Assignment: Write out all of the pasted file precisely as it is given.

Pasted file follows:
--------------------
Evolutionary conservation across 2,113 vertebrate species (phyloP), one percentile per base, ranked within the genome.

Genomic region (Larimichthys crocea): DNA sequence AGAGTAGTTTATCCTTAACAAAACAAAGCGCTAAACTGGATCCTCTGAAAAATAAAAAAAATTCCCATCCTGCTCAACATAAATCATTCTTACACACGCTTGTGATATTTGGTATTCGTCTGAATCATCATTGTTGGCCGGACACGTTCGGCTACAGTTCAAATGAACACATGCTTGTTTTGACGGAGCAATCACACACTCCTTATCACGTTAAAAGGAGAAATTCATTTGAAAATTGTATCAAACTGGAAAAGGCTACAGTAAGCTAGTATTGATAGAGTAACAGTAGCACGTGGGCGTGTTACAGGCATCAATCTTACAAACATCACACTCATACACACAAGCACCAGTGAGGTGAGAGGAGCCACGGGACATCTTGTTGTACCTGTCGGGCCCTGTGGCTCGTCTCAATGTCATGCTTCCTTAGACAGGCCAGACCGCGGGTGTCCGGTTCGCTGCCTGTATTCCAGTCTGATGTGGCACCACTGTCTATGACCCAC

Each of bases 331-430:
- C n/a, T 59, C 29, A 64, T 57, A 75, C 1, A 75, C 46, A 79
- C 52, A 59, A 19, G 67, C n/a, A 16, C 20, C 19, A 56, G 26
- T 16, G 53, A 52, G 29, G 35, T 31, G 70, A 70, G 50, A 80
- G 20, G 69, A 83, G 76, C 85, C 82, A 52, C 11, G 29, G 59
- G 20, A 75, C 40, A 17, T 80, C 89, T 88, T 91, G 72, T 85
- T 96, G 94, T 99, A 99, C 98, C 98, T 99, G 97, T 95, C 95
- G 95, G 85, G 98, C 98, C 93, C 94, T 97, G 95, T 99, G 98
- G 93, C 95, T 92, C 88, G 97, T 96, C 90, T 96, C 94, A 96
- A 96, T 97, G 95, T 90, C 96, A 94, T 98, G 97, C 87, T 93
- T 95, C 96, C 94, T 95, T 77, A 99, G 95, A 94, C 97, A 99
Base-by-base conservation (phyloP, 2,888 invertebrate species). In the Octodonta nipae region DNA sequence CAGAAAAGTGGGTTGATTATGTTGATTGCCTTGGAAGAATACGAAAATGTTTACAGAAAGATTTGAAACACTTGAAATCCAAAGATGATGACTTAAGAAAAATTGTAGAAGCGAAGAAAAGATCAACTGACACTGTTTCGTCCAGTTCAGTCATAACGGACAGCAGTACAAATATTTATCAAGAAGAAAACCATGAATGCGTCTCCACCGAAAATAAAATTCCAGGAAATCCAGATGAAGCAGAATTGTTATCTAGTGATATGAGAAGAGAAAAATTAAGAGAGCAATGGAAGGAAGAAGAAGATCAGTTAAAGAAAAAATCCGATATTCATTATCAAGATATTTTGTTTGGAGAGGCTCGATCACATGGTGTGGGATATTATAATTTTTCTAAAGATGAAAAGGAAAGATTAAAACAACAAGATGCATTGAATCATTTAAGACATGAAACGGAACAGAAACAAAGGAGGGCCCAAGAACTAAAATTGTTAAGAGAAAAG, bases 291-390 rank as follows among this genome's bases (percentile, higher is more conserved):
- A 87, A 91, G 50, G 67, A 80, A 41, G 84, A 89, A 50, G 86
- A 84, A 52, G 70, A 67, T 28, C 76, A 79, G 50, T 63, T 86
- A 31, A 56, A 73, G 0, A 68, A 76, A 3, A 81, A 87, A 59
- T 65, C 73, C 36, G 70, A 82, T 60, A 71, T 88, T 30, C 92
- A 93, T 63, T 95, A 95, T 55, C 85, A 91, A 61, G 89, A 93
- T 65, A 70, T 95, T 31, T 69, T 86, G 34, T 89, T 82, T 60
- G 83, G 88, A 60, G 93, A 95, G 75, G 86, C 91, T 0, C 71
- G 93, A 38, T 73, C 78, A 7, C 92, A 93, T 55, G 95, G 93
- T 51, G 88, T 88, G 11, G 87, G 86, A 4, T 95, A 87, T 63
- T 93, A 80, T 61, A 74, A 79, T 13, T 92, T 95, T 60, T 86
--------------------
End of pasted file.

Evolutionary conservation across 2,113 vertebrate species (phyloP), one percentile per base, ranked within the genome.

Genomic region (Larimichthys crocea): DNA sequence AGAGTAGTTTATCCTTAACAAAACAAAGCGCTAAACTGGATCCTCTGAAAAATAAAAAAAATTCCCATCCTGCTCAACATAAATCATTCTTACACACGCTTGTGATATTTGGTATTCGTCTGAATCATCATTGTTGGCCGGACACGTTCGGCTACAGTTCAAATGAACACATGCTTGTTTTGACGGAGCAATCACACACTCCTTATCACGTTAAAAGGAGAAATTCATTTGAAAATTGTATCAAACTGGAAAAGGCTACAGTAAGCTAGTATTGATAGAGTAACAGTAGCACGTGGGCGTGTTACAGGCATCAATCTTACAAACATCACACTCATACACACAAGCACCAGTGAGGTGAGAGGAGCCACGGGACATCTTGTTGTACCTGTCGGGCCCTGTGGCTCGTCTCAATGTCATGCTTCCTTAGACAGGCCAGACCGCGGGTGTCCGGTTCGCTGCCTGTATTCCAGTCTGATGTGGCACCACTGTCTATGACCCAC

Each of bases 331-430:
- C n/a, T 59, C 29, A 64, T 57, A 75, C 1, A 75, C 46, A 79
- C 52, A 59, A 19, G 67, C n/a, A 16, C 20, C 19, A 56, G 26
- T 16, G 53, A 52, G 29, G 35, T 31, G 70, A 70, G 50, A 80
- G 20, G 69, A 83, G 76, C 85, C 82, A 52, C 11, G 29, G 59
- G 20, A 75, C 40, A 17, T 80, C 89, T 88, T 91, G 72, T 85
- T 96, G 94, T 99, A 99, C 98, C 98, T 99, G 97, T 95, C 95
- G 95, G 85, G 98, C 98, C 93, C 94, T 97, G 95, T 99, G 98
- G 93, C 95, T 92, C 88, G 97, T 96, C 90, T 96, C 94, A 96
- A 96, T 97, G 95, T 90, C 96, A 94, T 98, G 97, C 87, T 93
- T 95, C 96, C 94, T 95, T 77, A 99, G 95, A 94, C 97, A 99
Base-by-base conservation (phyloP, 2,888 invertebrate species). In the Octodonta nipae region DNA sequence CAGAAAAGTGGGTTGATTATGTTGATTGCCTTGGAAGAATACGAAAATGTTTACAGAAAGATTTGAAACACTTGAAATCCAAAGATGATGACTTAAGAAAAATTGTAGAAGCGAAGAAAAGATCAACTGACACTGTTTCGTCCAGTTCAGTCATAACGGACAGCAGTACAAATATTTATCAAGAAGAAAACCATGAATGCGTCTCCACCGAAAATAAAATTCCAGGAAATCCAGATGAAGCAGAATTGTTATCTAGTGATATGAGAAGAGAAAAATTAAGAGAGCAATGGAAGGAAGAAGAAGATCAGTTAAAGAAAAAATCCGATATTCATTATCAAGATATTTTGTTTGGAGAGGCTCGATCACATGGTGTGGGATATTATAATTTTTCTAAAGATGAAAAGGAAAGATTAAAACAACAAGATGCATTGAATCATTTAAGACATGAAACGGAACAGAAACAAAGGAGGGCCCAAGAACTAAAATTGTTAAGAGAAAAG, bases 291-390 rank as follows among this genome's bases (percentile, higher is more conserved):
- A 87, A 91, G 50, G 67, A 80, A 41, G 84, A 89, A 50, G 86
- A 84, A 52, G 70, A 67, T 28, C 76, A 79, G 50, T 63, T 86
- A 31, A 56, A 73, G 0, A 68, A 76, A 3, A 81, A 87, A 59
- T 65, C 73, C 36, G 70, A 82, T 60, A 71, T 88, T 30, C 92
- A 93, T 63, T 95, A 95, T 55, C 85, A 91, A 61, G 89, A 93
- T 65, A 70, T 95, T 31, T 69, T 86, G 34, T 89, T 82, T 60
- G 83, G 88, A 60, G 93, A 95, G 75, G 86, C 91, T 0, C 71
- G 93, A 38, T 73, C 78, A 7, C 92, A 93, T 55, G 95, G 93
- T 51, G 88, T 88, G 11, G 87, G 86, A 4, T 95, A 87, T 63
- T 93, A 80, T 61, A 74, A 79, T 13, T 92, T 95, T 60, T 86